Sabrina Robinson's Why
Sabrina Robinson was at home in Burlingame, Kansas, with her son, Zachary, when she suddenly got very hot. A licensed practical nurse in a cardiologist’s office, she thought she might be having a stroke. “I called 911,” she said, “but within a minute or two I became so short of breath and dizzy that I couldn’t talk, and Zachary took over.” He had just turned 6 the week before.
When EMS arrived, they didn’t detect anything wrong. Sabrina — aware that medical personnel doubted she had any problems — insisted on going to the hospital, which was in Topeka, Kansas, 35 miles away.
“I just started bawling,” said Sabrina, who was 36 at the time. “I thought I was going to die in the back of the ambulance with these people who thought I was faking it.”
Finally, halfway to Topeka, they determined that she was having a heart attack and switched on the lights and siren. The driver radioed the hospital that they were on the way. The catheterization lab was ready by the time she arrived, and there, a heart surgeon Sabrina knew told her that they couldn’t place a stent because her left anterior descending artery had torn.
“I knew all of these people, and I could tell from the looks on their faces that I was in trouble,” Sabrina said.
More bad news followed. Surgery was the only option, but it was complicated by the fact she had been given blood thinners, standard protocol for heart attack patients at that hospital. By then, husband Tony had arrived, and the two quickly embraced in the hallway before she underwent nearly 10 hours of surgery.
“When they got to that artery, there were tons of pieces of blood clots,” she said. “I just wasn’t getting blood supply to a part of my heart.”
The bottom of Sabrina’s heart had been deprived of blood for so long that it no longer functioned. Doctors were updating her husband, and initially, the outlook was grim.
“They came out an hour into the surgery and told him that I probably wasn’t going to live, and to prepare himself for that,” Sabrina said.
They weren’t exaggerating. It turned out that she has a rare condition called fibromuscular dysplasia (FMD), which makes arteries susceptible to tearing. Her heart attack had been caused by a tear in a blood vessel to the heart. Such a tear is called a spontaneous coronary artery dissection (SCAD).
Despite 18 sessions of cardiac rehab, three months after her surgery Sabrina’s ejection fraction, which measures how well the heart pumps, was well below normal, placing her at risk for sudden cardiac death. So doctors implanted a defibrillator, which she has nicknamed Gertrude: “So far Gertie has not gone off,” she said.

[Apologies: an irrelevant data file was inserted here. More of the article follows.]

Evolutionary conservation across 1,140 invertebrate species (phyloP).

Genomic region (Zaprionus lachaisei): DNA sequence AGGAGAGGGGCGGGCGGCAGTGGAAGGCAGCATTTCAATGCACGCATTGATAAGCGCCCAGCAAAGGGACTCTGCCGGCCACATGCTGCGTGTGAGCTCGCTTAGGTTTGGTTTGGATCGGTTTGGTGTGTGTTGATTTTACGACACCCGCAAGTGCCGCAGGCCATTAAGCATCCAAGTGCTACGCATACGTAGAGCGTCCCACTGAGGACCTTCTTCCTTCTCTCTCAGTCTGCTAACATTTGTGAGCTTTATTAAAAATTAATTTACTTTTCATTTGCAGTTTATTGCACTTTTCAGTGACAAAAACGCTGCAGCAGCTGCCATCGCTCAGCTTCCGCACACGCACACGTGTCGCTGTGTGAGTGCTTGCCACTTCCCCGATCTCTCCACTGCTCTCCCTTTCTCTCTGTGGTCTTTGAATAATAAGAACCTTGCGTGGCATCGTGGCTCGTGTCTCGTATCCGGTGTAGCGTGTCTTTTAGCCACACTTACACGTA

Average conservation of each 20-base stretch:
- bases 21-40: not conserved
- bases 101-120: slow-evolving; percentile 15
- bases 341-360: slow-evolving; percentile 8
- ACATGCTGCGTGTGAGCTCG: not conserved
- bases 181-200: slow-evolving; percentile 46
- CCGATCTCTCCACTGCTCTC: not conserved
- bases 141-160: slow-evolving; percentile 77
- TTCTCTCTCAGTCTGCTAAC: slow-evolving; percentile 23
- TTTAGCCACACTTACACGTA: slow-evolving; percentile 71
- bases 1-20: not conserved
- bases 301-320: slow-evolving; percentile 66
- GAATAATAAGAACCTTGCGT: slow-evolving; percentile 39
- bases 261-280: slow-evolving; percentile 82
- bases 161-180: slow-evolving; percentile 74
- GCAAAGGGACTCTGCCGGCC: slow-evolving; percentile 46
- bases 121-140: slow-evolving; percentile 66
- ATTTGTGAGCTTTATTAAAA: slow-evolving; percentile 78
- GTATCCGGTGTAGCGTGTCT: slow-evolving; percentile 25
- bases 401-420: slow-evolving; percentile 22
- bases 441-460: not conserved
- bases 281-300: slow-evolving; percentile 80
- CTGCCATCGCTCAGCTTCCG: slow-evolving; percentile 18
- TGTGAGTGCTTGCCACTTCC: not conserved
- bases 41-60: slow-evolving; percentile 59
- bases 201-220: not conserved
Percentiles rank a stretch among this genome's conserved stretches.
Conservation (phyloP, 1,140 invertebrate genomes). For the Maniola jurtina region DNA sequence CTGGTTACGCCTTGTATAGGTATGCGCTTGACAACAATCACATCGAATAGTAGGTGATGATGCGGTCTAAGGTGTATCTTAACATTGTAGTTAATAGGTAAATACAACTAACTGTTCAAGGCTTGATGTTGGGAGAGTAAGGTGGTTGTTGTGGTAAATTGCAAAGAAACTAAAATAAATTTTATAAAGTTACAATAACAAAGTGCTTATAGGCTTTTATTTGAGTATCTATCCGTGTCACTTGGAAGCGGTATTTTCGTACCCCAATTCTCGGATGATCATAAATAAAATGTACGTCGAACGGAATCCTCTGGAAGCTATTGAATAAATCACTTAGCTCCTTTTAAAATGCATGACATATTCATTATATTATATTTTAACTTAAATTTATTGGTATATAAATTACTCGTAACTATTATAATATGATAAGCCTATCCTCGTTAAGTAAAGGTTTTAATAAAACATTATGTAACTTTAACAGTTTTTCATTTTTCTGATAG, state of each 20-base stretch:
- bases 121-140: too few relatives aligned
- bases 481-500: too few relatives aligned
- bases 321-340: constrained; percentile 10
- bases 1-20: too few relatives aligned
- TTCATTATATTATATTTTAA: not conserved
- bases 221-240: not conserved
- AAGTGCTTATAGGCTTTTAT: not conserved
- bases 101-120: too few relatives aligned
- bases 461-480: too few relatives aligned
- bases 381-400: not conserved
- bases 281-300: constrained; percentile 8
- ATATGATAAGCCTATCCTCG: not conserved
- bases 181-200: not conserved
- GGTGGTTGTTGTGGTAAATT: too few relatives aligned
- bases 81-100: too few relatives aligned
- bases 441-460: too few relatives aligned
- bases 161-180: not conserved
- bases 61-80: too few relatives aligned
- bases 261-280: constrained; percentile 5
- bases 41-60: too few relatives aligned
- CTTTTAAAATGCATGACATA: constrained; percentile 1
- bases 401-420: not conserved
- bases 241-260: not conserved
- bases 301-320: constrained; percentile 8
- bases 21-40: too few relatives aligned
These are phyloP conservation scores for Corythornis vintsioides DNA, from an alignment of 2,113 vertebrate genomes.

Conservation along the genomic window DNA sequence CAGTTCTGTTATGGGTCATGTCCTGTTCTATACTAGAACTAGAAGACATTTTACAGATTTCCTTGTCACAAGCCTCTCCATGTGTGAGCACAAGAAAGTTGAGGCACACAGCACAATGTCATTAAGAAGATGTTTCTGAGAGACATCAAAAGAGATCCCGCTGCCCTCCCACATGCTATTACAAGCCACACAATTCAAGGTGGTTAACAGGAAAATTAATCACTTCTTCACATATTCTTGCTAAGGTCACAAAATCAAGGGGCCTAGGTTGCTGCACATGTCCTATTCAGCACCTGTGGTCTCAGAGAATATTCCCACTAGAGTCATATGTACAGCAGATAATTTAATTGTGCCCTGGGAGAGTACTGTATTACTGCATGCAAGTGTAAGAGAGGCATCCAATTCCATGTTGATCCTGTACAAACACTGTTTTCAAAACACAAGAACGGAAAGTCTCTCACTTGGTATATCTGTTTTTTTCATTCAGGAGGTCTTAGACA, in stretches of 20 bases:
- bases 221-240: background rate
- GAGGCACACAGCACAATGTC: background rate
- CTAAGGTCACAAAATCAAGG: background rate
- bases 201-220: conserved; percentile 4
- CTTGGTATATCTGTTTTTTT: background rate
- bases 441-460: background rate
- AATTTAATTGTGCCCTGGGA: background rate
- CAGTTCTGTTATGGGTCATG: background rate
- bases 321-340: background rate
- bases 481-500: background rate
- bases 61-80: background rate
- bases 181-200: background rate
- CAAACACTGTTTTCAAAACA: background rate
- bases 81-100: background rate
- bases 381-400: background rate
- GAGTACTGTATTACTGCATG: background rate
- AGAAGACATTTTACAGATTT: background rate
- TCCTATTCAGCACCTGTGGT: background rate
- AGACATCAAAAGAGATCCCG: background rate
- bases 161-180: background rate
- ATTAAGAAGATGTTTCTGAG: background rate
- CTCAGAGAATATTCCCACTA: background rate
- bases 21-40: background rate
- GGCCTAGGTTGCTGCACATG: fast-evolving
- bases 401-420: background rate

Sabrina also joined a study at the Mayo Clinic, where doctors are investigating FMD, which seems to affect otherwise healthy people. Genetic researchers are also involved, and son Zachary is being screened for the condition.
Sabrina went back to work at the hospital after recovering, and continues to work there while attending school to further her medical education. She will graduate with an R.N. in December 2016, on her 39th birthday. “Because of my experience, I don’t approach things like I used to. It makes me a lot more compassionate about what people are going through, and the fear that they have,” she said. “It was good for me to get a good eyeful of what’s on the other side.”
Sabrina said she never wants to make a patient feel like she did in the ambulance, when she felt like no one believed her.
Her why? “My patients are why. If they are going through something frightening, like bypass surgery, I feel I can talk with them and ease their fears without them even knowing that I’ve been through it myself. I’ve shared with very few patients what happened to me, mainly because their medical complication or surgery is not about me, it’s about them. I don’t want anyone to ever feel like their fears or problems are not important. But if someone is particularly fearful, then I will tell them, and I think it helps to see that I’m okay, and that they will be okay, too.”
That actually happened not too long ago: a patient needed a pacemaker but was fearful. “She was afraid that it would make her look different, that it would be big and stick out,” she said. Sabrina shut her door and told her that she had a pacemaker/ defibrillator and pulled her shirt to the side so the patient could see. “She said ‘I just see a little scar,’ and I just smiled and said ‘that’s all anyone will see on you, too!’ I don’t know if she finally decided to get it, but I hope she did.”
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